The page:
There’s something very special about the unerring nostalgia that runs within us. With a little bit of luck, our obliging brains can be very selective with their memories - serving up images of past experiences of unadulterated joy, blissful ignorance and enthusiasm unbounded. With some imagination, it’s almost as if we can see the vintage Instagram filter overlaid on those moving images - casting it as if a dream. A piece of time gone by.
This nostalgia is triggered most often by witnessing these moments in real time but happening for someone else. We’ve all had that moment when we gaze in wonder at the delight a child can derive from merely playing with a balloon. In those moments we can’t help but project our own childhood onto theirs. We cast aside the drudgery of our complicated adult lives and, for a moment, inhabit the mind of that child. We step behind their eyes for a second.
As we do so our face tends to light up without us even knowing it. For a brief sliver of time, we are young once again. We are innocent once again. We can revel in the real awe-struck joy that a balloon brings. It reminds us that we really shouldn’t be taking ourselves so seriously.
It might sound high-minded to you, but I believe it to be true. That sense of wonder that a child finds in seemingly innocuous objects is exactly the energy that we should be drawing on when looking around at our world. Our world is magical if we choose to see it that way. Instead, we get caught up in the trappings of the adult world where it’s not cool to express wonder and awe at something so simple. With a couple decades behind us, the colours of the world don’t seem as bright anymore. The sights and sounds in our vicinity become obstacles or distractions. We don’t get surprised by things. We don’t get astonished by things.
And what a shame that is.
We could use a little more awe in our world. We could use some more wonder. We could certainly use some more appreciation of the humanity that shares our planet. And one way we get there is by stepping into the mind of a child.
This is what I felt most strongly when I attended the opening night of the 2018 version of the Pantomime currently on here in Johannesburg. It’s a show that revisits the endearing story of Snow White in all it’s splendour. Under the fantastic leadership of Janice Honeyman (this her 31st pantomime production) the dazzling costumes, inspired choreography, pitch-perfect singing and timely South African humour presents a microcosm of what it must feel like to be inside a child’s mind for a little bit.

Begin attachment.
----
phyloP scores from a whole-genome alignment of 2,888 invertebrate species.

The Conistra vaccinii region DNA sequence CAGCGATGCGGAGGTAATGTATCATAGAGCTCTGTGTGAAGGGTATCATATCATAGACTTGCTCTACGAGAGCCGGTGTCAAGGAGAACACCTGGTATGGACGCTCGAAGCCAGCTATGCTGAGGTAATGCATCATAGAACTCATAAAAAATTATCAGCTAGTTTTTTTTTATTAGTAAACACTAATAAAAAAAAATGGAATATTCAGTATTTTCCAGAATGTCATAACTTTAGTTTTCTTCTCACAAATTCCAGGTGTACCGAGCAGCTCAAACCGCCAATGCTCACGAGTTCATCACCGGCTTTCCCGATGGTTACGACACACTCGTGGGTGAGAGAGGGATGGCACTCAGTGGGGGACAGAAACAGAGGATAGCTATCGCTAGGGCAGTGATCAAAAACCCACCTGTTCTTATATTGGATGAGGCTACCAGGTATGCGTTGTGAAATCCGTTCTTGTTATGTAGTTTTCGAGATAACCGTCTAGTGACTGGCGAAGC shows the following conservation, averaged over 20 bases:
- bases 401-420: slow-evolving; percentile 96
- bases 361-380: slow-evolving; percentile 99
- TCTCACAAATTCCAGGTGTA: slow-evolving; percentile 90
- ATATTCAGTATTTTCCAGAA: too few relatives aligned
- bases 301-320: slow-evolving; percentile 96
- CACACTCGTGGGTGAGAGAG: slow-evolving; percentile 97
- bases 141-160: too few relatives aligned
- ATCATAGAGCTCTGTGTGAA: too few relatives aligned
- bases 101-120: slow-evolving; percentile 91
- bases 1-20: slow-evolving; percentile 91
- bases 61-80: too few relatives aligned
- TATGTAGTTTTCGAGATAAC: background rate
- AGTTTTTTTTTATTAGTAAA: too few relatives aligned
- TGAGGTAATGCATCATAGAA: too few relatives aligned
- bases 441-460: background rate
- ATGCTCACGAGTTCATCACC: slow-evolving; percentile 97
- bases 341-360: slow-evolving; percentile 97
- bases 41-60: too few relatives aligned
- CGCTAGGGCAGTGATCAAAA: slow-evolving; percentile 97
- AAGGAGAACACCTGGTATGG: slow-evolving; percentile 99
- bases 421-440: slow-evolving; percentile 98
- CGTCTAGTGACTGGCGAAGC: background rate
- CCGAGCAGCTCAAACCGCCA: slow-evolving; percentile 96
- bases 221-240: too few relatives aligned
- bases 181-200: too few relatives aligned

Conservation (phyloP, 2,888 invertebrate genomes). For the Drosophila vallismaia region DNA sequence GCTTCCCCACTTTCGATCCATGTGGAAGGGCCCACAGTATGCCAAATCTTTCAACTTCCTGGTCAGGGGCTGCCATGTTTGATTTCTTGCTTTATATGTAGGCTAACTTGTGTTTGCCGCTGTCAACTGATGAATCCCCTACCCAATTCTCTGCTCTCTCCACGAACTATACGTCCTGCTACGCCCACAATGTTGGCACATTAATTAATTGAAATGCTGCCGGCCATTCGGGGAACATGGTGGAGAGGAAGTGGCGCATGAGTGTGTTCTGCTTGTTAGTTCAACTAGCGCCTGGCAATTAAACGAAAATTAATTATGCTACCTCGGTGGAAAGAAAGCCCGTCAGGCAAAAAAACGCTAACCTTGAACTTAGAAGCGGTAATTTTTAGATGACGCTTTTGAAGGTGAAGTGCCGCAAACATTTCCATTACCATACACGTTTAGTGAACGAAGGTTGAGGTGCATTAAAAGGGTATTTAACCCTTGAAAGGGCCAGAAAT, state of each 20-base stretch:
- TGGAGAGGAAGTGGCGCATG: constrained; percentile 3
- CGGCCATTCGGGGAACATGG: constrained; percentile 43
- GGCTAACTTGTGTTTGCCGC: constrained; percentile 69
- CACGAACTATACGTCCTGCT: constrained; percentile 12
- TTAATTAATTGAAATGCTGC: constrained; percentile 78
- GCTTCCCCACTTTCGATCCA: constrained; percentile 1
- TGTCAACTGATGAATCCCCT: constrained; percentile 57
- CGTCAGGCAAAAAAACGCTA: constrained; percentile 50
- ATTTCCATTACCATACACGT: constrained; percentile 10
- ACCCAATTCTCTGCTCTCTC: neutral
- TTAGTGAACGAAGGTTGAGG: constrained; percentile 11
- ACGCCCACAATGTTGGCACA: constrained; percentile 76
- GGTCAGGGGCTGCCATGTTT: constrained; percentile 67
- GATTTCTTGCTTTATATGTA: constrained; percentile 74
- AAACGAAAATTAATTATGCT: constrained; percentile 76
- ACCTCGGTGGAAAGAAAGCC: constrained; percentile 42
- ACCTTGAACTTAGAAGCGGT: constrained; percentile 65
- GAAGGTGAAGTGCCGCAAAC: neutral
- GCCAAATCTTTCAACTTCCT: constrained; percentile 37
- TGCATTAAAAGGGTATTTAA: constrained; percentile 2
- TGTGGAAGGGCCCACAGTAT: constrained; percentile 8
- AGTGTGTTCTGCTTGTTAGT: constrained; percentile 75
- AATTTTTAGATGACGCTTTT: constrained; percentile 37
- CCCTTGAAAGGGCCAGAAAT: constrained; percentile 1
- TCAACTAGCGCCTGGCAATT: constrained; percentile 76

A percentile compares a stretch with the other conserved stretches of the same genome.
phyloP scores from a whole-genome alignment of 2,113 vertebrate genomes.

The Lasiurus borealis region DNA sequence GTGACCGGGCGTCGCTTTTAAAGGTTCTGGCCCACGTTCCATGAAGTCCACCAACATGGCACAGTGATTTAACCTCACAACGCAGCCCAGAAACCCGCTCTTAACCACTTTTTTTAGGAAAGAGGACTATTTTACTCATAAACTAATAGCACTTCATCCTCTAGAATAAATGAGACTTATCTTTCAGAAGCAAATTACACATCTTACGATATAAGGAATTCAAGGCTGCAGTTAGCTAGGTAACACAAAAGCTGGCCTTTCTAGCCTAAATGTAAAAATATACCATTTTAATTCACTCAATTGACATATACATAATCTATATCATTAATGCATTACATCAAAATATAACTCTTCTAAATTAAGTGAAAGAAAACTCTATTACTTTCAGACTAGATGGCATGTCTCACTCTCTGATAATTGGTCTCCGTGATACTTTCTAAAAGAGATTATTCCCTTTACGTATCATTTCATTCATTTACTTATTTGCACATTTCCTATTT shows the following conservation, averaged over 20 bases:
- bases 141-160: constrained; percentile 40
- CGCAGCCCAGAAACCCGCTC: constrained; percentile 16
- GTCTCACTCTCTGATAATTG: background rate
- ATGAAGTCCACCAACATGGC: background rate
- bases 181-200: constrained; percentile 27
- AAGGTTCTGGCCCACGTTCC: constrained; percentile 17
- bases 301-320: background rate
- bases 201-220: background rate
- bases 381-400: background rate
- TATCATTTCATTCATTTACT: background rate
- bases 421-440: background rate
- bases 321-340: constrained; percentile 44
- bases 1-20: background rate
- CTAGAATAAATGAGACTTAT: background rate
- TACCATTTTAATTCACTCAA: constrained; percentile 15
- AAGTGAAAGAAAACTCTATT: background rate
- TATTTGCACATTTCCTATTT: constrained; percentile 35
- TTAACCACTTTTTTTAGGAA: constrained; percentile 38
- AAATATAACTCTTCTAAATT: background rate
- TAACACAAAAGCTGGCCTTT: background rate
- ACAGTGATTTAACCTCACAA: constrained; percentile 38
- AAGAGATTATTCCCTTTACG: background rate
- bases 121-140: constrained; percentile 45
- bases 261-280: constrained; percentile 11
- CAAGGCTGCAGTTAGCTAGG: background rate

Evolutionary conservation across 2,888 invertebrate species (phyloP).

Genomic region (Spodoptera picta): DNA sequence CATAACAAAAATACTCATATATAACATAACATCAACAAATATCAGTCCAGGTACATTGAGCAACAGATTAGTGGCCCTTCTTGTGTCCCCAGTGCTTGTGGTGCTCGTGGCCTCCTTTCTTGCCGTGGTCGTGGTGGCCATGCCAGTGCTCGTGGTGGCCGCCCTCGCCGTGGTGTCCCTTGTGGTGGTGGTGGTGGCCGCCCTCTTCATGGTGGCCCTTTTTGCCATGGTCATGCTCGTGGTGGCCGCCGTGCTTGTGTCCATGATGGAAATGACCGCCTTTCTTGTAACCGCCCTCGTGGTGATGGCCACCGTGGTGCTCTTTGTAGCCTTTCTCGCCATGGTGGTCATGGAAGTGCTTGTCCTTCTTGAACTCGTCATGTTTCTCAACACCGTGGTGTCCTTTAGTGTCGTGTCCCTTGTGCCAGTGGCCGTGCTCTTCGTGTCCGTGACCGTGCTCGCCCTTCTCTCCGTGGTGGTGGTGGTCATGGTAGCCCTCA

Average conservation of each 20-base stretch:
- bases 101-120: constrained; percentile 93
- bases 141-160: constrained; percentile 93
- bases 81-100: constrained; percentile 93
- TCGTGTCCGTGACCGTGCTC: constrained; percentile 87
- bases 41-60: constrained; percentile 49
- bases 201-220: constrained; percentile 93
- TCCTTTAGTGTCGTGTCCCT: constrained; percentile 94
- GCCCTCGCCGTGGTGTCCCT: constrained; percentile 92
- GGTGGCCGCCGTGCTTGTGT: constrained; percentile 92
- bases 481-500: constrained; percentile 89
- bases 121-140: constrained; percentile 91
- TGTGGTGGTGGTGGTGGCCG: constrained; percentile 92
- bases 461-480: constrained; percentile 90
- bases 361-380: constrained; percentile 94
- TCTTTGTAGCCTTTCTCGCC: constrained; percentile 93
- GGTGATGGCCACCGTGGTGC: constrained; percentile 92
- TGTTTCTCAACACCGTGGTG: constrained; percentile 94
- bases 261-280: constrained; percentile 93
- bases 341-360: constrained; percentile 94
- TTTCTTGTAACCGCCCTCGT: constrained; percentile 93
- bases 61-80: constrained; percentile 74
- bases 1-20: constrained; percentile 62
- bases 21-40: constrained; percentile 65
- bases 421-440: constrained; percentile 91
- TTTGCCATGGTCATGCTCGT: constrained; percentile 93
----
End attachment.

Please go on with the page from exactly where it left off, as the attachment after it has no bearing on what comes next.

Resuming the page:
The twinge of nostalgic bliss is not merely delivered through the content of the show (which is excellent) but rather through the experience of enjoying the show surrounded by children in the audience. It’s an atmosphere that cannot be explained, but needs to be experienced. The outbursts of laughter at objectively unfunny jokes, the shrieks of terror at Snow White’s impending bite of the poison apple, the tears of joy at a story that ends with happily ever after. Sitting in that audience gives every one of us the permission to be a child again. And that feeling is liberating. It’s refreshing.
In 2018 the world has felt exceptionally cynical. Following the news has been heart wrenching and apathy-inducing in equal measure. As the year draws to a close, the adults are tired. The world has taken and taken from you. But when you experience a show like this - it can burgle a small piece of hope into your heart.
That’s all I can promise - a tiny peek into the pure joy of a child’s mind.
And who knows what that could do?
You can buy tickets for this year’s pantomime at www.joburgtheatre.com.
The show runs until 23 December 2018. Don’t miss out!